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Once Again: If Safety's What You Want, You'll Have to Accept a Lower Return

February 04, 2001|LIZ PULLIAM WESTON

Q. We have about $400,000 that we would like to invest for two years. What would you recommend? Of course, we would like the highest return possible on a safe investment.


A. You've read it here before, but once again: Return and risk are related. To get higher returns, you need to take more risk. If you want a safe investment--one in which you have little or no chance of losing your money--you must accept a lower return.

Because you'll need the money in less than five years, most financial planners would steer you clear of riskier options such as the stock market or long-term bonds. That leaves you with money market accounts, certificates of deposit and short-term bond funds.

The average rate on a two-year certificate of deposit is about 5%. Money market accounts are closer to 4%. If you're in a high tax bracket, you might also investigate rates on tax-exempt money market funds. If you shop around, you can find somewhat higher yields. You'll find information about both types of investments at

If you want to try for slightly more yield with slightly more risk, consider a short-term bond fund. Bonds can lose value when interest rates rise, but short-term bonds tend to react less to interest changes than their long-term cousins.

If someone is offering you a rate that's much higher than the CD yields you see at the site, you can be pretty sure you're taking more risk. Beware of those who promise much higher yields for CDs or any other supposedly "safe" investment. Sometimes they're selling "callable" CDs that have maturities as long as 20 years. Getting out earlier could cost you some of your principal. Other times they're selling investments that carry even more risk. Buyer beware.

Death and Taxes

Q. You recently responded to someone who asked how to get a parent to reduce future estate taxes by making monetary gifts now. Your answer was terrible. Estate taxes are eliminated all the time in this country through living trusts. Any tax or estate attorney can do this easily. You never mentioned it. You spent too much time telling the person it wasn't her money, which it actually would be if it were not going to taxes. Why should people pay the government money just because they die, if in fact they don't have to?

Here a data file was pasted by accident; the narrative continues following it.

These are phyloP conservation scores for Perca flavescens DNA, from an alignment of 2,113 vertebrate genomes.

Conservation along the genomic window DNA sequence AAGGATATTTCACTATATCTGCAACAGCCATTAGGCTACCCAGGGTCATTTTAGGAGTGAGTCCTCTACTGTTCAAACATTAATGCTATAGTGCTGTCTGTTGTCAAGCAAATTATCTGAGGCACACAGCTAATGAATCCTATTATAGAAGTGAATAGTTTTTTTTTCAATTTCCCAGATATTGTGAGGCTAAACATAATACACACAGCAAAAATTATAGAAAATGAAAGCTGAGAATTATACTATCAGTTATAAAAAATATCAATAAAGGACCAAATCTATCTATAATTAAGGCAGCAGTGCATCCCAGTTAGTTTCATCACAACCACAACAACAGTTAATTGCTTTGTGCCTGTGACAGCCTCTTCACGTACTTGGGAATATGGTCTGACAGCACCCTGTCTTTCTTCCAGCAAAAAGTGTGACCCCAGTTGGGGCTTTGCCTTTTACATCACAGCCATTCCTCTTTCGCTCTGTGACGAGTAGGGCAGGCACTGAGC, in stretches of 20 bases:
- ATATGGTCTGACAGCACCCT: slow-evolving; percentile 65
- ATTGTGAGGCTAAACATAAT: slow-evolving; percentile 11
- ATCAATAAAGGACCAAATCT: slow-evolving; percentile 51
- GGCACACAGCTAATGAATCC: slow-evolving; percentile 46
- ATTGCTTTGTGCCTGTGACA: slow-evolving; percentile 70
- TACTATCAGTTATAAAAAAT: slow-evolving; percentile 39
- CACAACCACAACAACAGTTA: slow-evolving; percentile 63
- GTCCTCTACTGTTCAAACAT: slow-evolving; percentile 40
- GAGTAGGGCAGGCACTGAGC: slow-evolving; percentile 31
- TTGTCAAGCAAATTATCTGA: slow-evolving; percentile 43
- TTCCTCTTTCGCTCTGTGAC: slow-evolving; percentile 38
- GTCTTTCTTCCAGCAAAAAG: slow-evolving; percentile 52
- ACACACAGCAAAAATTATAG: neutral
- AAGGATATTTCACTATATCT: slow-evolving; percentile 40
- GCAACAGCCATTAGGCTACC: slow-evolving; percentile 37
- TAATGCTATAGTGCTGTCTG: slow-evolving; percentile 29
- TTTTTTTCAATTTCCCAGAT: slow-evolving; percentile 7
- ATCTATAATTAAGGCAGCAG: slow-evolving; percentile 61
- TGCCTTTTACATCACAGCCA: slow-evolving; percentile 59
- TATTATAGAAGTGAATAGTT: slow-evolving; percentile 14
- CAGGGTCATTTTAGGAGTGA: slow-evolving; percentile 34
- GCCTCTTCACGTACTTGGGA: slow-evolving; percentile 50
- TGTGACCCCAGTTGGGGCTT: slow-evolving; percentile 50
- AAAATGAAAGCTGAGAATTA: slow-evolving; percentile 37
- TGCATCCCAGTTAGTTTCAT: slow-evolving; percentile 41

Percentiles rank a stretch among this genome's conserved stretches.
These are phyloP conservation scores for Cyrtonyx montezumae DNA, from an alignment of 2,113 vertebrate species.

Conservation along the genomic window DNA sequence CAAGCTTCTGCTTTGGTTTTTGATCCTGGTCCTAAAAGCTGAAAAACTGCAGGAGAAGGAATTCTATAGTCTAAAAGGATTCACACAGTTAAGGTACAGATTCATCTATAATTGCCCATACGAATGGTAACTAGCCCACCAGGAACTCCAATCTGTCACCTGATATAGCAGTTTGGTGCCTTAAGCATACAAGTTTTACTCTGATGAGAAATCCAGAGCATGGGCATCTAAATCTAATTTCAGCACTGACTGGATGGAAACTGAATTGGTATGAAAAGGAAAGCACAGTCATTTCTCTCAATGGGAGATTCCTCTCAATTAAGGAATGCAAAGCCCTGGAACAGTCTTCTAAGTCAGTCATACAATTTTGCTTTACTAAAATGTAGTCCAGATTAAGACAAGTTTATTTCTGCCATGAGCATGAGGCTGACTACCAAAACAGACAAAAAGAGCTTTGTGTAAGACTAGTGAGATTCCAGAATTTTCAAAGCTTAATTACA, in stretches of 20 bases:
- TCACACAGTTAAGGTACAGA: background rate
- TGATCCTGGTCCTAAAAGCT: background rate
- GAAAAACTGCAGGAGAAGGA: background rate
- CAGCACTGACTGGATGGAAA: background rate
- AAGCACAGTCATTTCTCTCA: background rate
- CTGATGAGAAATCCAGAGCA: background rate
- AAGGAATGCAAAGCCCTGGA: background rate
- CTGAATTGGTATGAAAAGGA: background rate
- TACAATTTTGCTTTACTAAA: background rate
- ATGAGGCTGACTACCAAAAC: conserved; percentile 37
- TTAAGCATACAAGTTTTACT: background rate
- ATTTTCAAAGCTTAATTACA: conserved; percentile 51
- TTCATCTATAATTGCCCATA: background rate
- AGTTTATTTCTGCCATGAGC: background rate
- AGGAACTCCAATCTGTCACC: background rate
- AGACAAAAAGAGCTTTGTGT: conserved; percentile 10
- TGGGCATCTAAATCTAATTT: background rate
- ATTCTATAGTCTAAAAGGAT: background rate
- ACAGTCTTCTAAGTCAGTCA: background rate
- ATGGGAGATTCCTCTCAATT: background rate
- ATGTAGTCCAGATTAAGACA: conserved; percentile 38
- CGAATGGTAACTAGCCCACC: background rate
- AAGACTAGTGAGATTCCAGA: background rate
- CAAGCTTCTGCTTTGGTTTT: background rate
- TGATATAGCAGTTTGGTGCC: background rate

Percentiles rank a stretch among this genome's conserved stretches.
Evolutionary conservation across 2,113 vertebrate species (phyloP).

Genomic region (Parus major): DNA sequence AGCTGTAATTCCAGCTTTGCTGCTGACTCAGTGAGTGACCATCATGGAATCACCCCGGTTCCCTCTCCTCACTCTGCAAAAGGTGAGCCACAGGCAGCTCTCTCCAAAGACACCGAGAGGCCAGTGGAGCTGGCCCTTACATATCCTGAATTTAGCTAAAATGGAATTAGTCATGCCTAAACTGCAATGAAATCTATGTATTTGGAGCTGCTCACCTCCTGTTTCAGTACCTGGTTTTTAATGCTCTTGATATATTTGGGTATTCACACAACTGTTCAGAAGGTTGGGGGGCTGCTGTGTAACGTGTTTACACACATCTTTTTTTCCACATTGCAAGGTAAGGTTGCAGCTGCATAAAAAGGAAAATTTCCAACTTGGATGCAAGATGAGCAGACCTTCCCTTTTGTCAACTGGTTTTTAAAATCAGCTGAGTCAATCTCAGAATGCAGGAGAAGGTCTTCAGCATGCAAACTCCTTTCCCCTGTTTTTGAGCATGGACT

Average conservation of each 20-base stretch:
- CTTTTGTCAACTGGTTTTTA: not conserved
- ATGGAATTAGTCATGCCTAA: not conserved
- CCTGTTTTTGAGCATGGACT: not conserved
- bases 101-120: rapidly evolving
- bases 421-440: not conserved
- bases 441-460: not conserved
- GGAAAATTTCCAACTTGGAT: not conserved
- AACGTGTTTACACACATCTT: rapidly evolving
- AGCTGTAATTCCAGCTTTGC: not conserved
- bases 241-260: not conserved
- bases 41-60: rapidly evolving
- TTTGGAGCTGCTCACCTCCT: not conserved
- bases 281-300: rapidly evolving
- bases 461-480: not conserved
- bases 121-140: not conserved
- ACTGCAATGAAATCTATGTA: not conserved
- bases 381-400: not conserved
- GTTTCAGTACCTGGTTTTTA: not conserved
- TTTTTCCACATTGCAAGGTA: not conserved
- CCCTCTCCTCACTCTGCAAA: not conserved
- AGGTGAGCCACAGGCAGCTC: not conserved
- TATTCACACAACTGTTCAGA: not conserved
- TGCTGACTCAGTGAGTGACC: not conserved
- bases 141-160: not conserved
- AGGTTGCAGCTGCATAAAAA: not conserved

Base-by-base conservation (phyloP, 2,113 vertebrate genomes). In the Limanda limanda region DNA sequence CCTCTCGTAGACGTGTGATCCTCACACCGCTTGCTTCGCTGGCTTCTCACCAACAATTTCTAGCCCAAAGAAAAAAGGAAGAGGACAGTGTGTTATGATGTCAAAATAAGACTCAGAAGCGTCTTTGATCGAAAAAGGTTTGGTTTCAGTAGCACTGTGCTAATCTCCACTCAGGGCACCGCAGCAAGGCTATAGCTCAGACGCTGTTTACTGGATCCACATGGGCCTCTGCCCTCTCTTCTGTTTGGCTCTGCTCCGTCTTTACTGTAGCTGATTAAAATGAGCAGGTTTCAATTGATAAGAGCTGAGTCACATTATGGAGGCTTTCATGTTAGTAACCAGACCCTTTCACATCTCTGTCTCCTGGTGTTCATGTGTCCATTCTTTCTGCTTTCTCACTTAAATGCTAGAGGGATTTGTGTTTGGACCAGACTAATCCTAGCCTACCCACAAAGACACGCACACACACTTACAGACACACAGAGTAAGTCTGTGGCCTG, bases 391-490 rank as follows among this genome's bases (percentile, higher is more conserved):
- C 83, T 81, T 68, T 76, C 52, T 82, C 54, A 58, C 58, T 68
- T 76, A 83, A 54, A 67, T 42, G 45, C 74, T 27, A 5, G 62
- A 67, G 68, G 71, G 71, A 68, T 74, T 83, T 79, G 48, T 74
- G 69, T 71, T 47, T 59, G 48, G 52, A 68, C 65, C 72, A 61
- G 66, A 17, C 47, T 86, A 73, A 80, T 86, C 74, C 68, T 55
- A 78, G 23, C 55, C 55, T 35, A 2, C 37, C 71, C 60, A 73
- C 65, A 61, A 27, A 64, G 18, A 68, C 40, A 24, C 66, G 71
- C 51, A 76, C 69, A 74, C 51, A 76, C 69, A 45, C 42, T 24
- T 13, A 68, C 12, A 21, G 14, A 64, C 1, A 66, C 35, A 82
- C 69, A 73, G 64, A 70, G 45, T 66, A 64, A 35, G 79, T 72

A. Why, indeed?

It could be because they don't know the facts. They may not know, for example, that living trusts by themselves don't reduce or eliminate estate taxes. They may be surprised to learn that living trusts are instead designed to avoid the court process known as probate, which is otherwise used to settle your estate after you die. Some people confuse probate costs with estate taxes, and they assume erroneously that living trusts take care of both. How silly of them, no?

Or maybe it's because an estate tax burden can be reduced only so far. There are, indeed, ways to shrink an estate tax bill through other trust arrangements. If the estate isn't too large, such trusts can even eliminate estate taxes. If you have enough money, however, eventually your estate is going to have to pay Uncle Sam, unless you want to give all your money to charity. (Think about it: Would there be such a hullabaloo about estate taxes if the wealthy could truly avoid them completely?)

As for your point about whose money it is, you've just identified yourself as a potential inheritor rather than a potential benefactor. If it really were your money, you'd understand how presumptuous it is for heirs to start getting possessive too soon.

Interest Deduction

Q. We have a $100,000 home equity loan on which we are paying about $900 in interest a month. We would like to use money we have in a mutual fund to pay off the loan, and then reinvest in the mutual fund using the money we save by not paying interest to the bank. However, we're worried about losing the tax deduction we are getting because of the interest payments. What are your thoughts?


A. It makes no sense to borrow money just to get a tax write-off. Here's why: If you're in the 28% tax bracket, every $100 in interest you pay saves you only $28 in taxes. Even at the top state and federal rates, you're still getting a tax benefit of no more than about $50 for each $100 you spend.

Some experts say you shouldn't rush to pay off tax-deductible debt because you can probably make more money over the long term by investing the money in the stock market. But if you're not the gambling type and you want to pay off the debt--and your mutual fund isn't held in a retirement account--by all means go ahead.


Liz Pulliam Weston is a personal finance writer for The Times and a graduate of the personal financial planning certificate program at UC Irvine. Questions can be sent to her at or mailed to her in care of Money Talk, Business Section, Los Angeles Times, 202 W. 1st St., Los Angeles, CA 90012. She regrets that she cannot respond personally to queries. For past Money Talk questions and answers, visit The Times' Web site at

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